Is Obama-care’s “individual mandate” — the requirement that all Americans buy health insurance — an unconstitutional infringement on individual liberty? Federal Judge Henry E. Hudson thinks so. On Monday, he ruled the mandate unconstitutional, saying it “exceeds the constitutional boundaries of congressional power.” The decision catapulted the controversial health reform law back into the spotlight, with Hudson’s decision earning applause from conservatives and arguments from the White House. The debate almost certainly sets up a Supreme Court showdown to resolve the issue.
Why is the federal government mandating the purchase of health insurance? Should it? Joel Mathis and Ben Boychuk, the RedBlueAmerica columnists, debate the issue.
Let’s be clear: Conservatives didn’t think the individual mandate was unconstitutional in the 1990s — when the conservative Heritage Foundation came up with the idea, then pitched it as an alternative to President Bill Clinton’s health proposals. No tea partiers shouted about “tyranny” just a few years ago, when GOP Gov. Mitt Romney made the requirement a centerpiece of Massachusetts’ health law.
While some conservatives sincerely see the mandate as an intolerable infringement upon American freedom, it’s not unreasonable to think the GOP is cynically moving the goalposts in its never-ending opposition to Democratic policy ideas — even if those ideas were originally Republican.
The irony: The mandate was an effort to leave health insurance in the hands of private industry and avoid a true government takeover of the health care system.
During the 2009 debate, after all, many Republicans agreed reform should include a rule that insurance companies couldn’t deny coverage to customers with pre-existing conditions. But that left open the likelihood people would wait to get sick before buying insurance — saddling companies with the costs of sick patients without enough healthy customers to help pay the way. That would’ve driven the companies into bankruptcy and, in all likelihood, triggered the rise of a government-run “socialized” health insurance system.
So there are good policy reasons for the individual mandate. But as a political matter, many liberals recognize that the mandate is a particularly ugly way to make the sausage of health insurance reform — more likely to trigger protests against the bill rather than make Americans grateful for the welfare state.
There are less-burdensome ways to replace the individual mandate. Insurers could offer financial incentives for early sign-up and penalties for late arrivals, the way parts of Medicare work now. Other, market-friendly ideas abound. But never fear: Republicans would certainly oppose those ideas, too. They always do.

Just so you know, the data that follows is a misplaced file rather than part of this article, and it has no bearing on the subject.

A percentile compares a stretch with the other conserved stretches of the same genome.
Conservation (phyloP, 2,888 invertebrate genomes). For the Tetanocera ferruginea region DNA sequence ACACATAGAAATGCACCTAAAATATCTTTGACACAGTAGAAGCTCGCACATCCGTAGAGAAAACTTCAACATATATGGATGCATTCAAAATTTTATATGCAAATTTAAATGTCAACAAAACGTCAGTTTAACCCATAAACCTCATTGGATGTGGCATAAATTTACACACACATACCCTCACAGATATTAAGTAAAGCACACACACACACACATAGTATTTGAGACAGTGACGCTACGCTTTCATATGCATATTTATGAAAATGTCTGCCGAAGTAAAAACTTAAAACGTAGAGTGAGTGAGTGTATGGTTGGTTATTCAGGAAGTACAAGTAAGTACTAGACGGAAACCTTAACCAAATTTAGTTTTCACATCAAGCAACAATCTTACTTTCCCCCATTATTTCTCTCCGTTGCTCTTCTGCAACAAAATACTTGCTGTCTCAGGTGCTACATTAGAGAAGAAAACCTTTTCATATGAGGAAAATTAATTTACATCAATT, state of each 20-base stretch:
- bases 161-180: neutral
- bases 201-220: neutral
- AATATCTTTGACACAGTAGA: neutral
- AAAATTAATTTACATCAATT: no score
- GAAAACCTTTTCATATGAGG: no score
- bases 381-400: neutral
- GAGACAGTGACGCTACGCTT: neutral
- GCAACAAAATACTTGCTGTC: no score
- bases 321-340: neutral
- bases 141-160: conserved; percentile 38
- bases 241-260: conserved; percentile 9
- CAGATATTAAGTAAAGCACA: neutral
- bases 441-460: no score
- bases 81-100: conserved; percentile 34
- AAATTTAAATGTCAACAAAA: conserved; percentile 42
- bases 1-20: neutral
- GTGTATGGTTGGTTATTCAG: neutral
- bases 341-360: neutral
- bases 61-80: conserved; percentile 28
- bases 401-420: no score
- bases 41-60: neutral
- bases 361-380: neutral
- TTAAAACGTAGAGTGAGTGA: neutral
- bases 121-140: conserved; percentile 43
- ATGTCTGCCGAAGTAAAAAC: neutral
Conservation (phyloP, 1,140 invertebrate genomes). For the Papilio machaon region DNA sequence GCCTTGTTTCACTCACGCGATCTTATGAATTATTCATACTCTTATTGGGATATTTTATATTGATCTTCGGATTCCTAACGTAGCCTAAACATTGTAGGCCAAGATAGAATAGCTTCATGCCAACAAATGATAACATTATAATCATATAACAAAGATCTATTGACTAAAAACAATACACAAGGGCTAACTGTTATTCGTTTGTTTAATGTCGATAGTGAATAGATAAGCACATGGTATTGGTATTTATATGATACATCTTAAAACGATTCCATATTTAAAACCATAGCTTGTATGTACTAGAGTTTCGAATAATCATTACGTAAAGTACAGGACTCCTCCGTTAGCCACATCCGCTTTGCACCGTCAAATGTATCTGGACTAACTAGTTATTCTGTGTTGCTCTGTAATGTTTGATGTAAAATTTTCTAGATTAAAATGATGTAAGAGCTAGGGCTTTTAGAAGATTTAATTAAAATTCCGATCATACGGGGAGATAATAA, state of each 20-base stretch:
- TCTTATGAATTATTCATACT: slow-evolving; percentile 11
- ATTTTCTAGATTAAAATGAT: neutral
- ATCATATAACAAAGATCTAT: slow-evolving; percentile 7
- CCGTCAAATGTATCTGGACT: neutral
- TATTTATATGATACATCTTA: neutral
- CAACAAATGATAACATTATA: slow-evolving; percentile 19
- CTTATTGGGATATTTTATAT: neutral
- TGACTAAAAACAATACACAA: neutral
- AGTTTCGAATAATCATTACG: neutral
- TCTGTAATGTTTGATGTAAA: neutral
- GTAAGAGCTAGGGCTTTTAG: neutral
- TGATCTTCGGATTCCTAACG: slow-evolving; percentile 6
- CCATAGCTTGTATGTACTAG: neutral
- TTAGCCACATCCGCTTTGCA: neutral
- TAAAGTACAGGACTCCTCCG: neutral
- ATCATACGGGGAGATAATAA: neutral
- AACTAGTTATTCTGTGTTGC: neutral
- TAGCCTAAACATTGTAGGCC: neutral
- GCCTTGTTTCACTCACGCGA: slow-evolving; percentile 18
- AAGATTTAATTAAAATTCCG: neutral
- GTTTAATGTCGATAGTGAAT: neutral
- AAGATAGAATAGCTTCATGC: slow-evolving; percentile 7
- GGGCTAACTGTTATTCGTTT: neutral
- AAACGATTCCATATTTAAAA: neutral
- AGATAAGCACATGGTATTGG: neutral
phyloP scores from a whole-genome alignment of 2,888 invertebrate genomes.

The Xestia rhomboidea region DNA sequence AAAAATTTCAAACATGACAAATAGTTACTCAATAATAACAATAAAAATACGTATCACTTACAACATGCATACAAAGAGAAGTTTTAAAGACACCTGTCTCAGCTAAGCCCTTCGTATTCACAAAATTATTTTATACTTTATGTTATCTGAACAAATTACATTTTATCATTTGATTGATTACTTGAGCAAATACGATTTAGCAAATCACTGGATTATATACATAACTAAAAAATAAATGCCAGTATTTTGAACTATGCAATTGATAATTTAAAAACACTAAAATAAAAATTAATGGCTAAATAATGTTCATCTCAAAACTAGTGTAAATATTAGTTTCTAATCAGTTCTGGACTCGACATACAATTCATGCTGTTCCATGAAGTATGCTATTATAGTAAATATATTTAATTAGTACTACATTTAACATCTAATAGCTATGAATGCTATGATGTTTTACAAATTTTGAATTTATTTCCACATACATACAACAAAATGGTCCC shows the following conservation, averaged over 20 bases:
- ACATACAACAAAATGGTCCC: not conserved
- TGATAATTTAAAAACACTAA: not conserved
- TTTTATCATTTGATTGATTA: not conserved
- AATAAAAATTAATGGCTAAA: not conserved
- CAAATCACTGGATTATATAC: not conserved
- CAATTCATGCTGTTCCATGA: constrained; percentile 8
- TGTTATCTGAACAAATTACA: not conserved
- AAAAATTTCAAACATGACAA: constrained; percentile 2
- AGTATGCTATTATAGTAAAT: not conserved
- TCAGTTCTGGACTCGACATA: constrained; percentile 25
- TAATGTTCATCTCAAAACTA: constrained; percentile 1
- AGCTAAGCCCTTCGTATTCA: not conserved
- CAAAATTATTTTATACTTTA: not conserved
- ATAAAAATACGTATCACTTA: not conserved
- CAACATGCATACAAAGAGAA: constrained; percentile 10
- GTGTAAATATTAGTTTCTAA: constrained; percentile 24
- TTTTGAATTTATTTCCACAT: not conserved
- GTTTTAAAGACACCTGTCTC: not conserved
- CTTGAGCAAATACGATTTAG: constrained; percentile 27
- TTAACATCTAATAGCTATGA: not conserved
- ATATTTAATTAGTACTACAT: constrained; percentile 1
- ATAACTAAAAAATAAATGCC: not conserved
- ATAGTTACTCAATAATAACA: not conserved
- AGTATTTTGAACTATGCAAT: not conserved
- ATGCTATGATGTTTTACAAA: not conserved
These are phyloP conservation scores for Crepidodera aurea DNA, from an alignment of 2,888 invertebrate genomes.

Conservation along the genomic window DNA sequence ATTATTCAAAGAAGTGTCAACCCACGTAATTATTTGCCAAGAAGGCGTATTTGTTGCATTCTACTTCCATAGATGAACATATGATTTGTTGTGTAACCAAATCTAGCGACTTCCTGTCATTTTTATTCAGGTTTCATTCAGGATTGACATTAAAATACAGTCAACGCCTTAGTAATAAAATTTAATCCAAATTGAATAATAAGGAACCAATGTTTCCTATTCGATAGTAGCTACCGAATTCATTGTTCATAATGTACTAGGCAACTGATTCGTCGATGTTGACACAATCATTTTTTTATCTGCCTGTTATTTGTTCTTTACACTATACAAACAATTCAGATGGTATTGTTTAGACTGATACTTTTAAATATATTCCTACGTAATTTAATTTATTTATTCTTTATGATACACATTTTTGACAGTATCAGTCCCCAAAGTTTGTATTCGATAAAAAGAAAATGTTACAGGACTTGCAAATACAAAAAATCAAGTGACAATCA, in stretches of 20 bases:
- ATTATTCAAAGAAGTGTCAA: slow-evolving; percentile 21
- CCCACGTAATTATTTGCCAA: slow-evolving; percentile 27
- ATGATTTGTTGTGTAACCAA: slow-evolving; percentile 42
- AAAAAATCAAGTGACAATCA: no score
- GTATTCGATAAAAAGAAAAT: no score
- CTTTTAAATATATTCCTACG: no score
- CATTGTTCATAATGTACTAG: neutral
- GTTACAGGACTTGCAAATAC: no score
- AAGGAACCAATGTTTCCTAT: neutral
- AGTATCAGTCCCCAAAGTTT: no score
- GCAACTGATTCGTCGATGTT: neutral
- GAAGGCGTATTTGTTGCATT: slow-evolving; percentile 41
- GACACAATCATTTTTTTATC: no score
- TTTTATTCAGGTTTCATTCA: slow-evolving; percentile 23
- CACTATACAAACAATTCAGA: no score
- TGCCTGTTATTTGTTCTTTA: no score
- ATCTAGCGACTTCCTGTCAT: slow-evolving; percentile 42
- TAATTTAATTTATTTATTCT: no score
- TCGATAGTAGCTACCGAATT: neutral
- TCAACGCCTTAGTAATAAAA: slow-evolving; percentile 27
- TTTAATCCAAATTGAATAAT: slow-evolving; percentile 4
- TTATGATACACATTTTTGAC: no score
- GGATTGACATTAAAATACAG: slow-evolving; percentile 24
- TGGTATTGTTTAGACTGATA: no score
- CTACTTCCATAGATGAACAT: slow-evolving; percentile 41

Judge Hudson’s decision to void Obama-care’s individual mandate provision wasn’t about whether a think tank came up with an idea 15 years ago only to repudiate it later on. Nor did the federal court’s decision have anything to say about the wisdom of Mitt Romney’s state-based health care reform scheme. (Although it’s worth mentioning that Romney, too, promised his plan would save Massachusetts taxpayers scores of millions of dollars by harnessing market forces. It hasn’t.)
Rather, Hudson’s ruling is entirely about what the federal government can and cannot do.
The federal government argues the Constitution gives Congress the power to regulate interstate commerce. That’s true. The government further argues that because everything Americans do (or don’t do) somehow affects interstate commerce, the government can regulate virtually anything. That is not true — although the courts have over the past 80 years or so tortured their reading of the Constitution in an effort to make it so.
“Neither the Supreme Court nor any federal circuit court of appeals has extended Commerce Clause power to compel an individual to involuntarily enter the stream of commerce by purchasing a commodity in the private market,” Hudson wrote in his 42-page decision.
In short, the Commerce Clause does not give Congress a blank check to enact any legislation it sees fit, however well-intended or “progressive.” The Constitution places limits on what government can do. The framers, in their hard-won wisdom, recognized although the United States needed a strong, central government to survive and flourish in a hostile world, the government’s powers must be “few and defined.”
Mandating the individual purchase of health care is simply a far cry from the original understanding of the federal government’s role. If Judge Hudson’s ruling accomplishes anything, it may be to help reawaken Americans to that proper understanding in the face of a government that seems to have forgotten it altogether.
RedBlueAmerica columnists Joel Mathis and Ben Boychuk are distributed by Scripps Howard News Service. Boychuk (email@example.com) and Mathis (firstname.lastname@example.org) blog regularly at www.somewhatreasonable.com and joelmathis.blogspot.com.